Brian Lake, Bob Murphy, Jarrad Harbrow and Ben Hudson are my favorite AFL players, which is funny, because I don’t barrack for Footscray.
As a backman, I’ve always loved Lake. Takes on the game on his terms. Backs himself, plays on. Gets all stroppy, heart on sleeve. I mean, he has talent and is a workhorse. He takes no flashy marks, just reads it. He just goes – for pack marks, for runs.
To Hawthorn, even.
Watching him win Normie last year sorta validated a lot. I mean, I even bet on him to win the thing. Maybe that’s why I’m finding it hard to get into this season? Supporter Premiership hangover? For a bloke in the piss and poo stripes!? Maybe I’m just confused a bit?
Good to see Huddo’s still kicking along, too. Which club is he at these days? How many are left?
I interviewed Geoff Raines for my Oral History book the other week. He was meant to be a Doggie at the start. Robbie McGhie was just about the biggest legend I’ve met doing this book! His story of how he left the Dogs and walked into two Premierships at Tigerland is golden!
Barry Round said a bit about his time at the Western Oval, before we talked about his Brownlow with the Swans. I’m sure Garry Dempsey will mention the Bulldogs, too, and the Brownlow he won, before the flags he got at North. Templeton, Brian Wilson, Brownlows? What, another one?! Quinlan, yep. At the Roys, thanks Dogs. At least Brad Hardie had the common courtesy to win his Charlie before he moved on!
Jeez, poor Gary Bull Baker, the Wild Man from the Tassie Mountains! He must have thought leaving Footscray was a Brownlow shoe-in! All he won at the Demons was a b&f!
Simon Beasley was a true servant of the club, right to the end of his playing days. But, then again, he got there late.
Harbrow was so exciting I would watch just to see him take them on! How good was it when the skinny little half-backer gave big, elite Scarlett from mighty Geelong the big “Don’t argue!” at full place, tipping him on his arse!
I really hope he’s enjoying the Suns.
I mean, Chris Grant stayed, and jeez, we all thought he was a Champion just for being loyal! Collingwood have a bazillion of those blokes!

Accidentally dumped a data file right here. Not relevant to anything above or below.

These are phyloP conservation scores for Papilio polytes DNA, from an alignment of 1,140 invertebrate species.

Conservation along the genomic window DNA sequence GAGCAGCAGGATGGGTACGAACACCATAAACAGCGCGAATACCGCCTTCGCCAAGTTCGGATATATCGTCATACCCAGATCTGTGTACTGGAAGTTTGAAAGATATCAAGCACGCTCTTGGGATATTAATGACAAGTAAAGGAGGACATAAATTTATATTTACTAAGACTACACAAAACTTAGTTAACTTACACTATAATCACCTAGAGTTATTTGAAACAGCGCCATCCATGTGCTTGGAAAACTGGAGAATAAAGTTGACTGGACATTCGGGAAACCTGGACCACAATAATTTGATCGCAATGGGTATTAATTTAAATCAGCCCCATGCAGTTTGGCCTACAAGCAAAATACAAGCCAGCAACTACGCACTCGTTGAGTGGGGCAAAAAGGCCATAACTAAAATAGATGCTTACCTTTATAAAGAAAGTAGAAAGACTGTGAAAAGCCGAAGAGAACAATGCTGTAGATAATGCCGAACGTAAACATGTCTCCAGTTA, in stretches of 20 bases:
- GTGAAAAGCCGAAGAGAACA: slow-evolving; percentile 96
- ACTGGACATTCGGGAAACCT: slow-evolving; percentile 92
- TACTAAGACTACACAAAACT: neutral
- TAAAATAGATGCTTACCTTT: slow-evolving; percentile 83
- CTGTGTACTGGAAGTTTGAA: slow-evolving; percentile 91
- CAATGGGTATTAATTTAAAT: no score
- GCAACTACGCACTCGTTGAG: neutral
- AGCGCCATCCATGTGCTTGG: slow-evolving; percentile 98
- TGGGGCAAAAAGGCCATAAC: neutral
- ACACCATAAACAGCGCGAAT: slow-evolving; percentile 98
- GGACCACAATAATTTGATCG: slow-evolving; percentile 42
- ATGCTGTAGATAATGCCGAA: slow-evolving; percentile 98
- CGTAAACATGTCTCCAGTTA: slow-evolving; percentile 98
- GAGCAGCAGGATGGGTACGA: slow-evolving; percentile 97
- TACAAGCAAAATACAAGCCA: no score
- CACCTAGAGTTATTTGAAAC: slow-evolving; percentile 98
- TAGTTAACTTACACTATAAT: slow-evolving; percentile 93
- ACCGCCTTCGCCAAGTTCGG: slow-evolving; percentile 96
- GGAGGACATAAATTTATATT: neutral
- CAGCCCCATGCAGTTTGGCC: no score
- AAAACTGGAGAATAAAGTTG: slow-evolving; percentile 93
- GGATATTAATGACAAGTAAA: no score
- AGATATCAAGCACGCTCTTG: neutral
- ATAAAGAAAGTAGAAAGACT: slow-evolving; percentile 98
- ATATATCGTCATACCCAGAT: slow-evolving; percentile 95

Even Dougie left at the end!
If Jesus was buried in a Bulldog jumper he’d come back three days later in a Bomber one!
Robbie said it was because they’ve always been broke. Any talent had to be sold for liferafts.
My mate summed it up better, though. Tony’s been barracking for the Dogs all of his 42 years. “They’ve never played a Grand Final in my lifetime,” he forlornly told me. “And never will. Other clubs will offer better post football jobs, deals to their families, better facilities, bigger success. Look at Ward. We did all the hard work, built him up to be our future champion. Nursed him through the early rough years. Gone. I could name half-a-dozen like him. That day Libba’s goal was called a point was our last shot at a flag. It broke my passion for the game. Good up-and-coming players aren’t from our zone anymore. They’ve got no reason to stay beyond their draft obligations.”
I spoke to a three-time Premierhsip player who also had a few years with the Dogs.
“It’s funny,” he said. The whole Underdog thing, they lived it. It was their identity. We’d take it up to the top clubs, the Carltons and Collingwoods, and Richmonds, because we were the underdogs! Then we’d get bowled by teams we were expected to beat. Great bunch of blokes! The absolute, absolute best! But it was like they had a club culture of hard knocks, and my old one had one of Flags.”
I see it a little different.
When you have no money or success you can still have pride, and that’s worth a lot. Also you know why your supporters are there. Because they love the club. People like Bob Murphy continue to play for you because they love the club. I reckon, as a lover of footy, and of the bigger picture, these things mean everything.
I’ll always barrack for you, Doggies, even though I don’t barrack for you. You’re very existence is an act of defiance.
I reckon, if the Western Bulldogs weaned a player, he should be made to play for them for life!